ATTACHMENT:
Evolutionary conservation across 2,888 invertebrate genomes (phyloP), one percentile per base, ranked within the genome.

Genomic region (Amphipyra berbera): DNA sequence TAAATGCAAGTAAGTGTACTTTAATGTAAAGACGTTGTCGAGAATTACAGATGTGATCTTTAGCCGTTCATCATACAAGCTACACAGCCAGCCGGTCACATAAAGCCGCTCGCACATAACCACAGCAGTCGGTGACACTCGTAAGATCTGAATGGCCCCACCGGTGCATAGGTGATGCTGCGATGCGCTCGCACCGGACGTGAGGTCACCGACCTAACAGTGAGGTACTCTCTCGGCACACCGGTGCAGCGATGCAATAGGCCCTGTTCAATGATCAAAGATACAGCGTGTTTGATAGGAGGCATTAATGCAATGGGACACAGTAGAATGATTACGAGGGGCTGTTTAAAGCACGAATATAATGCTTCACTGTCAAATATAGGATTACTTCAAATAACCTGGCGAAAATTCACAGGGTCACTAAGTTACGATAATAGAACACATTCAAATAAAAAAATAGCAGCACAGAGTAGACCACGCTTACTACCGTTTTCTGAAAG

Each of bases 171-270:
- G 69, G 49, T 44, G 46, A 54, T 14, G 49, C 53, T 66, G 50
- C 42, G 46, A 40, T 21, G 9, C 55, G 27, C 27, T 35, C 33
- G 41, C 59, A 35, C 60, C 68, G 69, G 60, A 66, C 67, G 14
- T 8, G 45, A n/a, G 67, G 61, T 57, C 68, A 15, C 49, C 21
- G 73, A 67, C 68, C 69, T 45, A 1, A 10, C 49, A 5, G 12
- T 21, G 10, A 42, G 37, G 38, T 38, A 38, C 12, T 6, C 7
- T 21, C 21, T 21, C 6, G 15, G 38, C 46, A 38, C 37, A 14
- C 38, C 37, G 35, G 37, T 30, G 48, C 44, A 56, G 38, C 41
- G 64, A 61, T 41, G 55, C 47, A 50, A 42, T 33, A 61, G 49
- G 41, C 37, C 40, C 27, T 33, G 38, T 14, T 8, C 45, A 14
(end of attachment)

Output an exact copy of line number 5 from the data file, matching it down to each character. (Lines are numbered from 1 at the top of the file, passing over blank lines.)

- C 42, G 46, A 40, T 21, G 9, C 55, G 27, C 27, T 35, C 33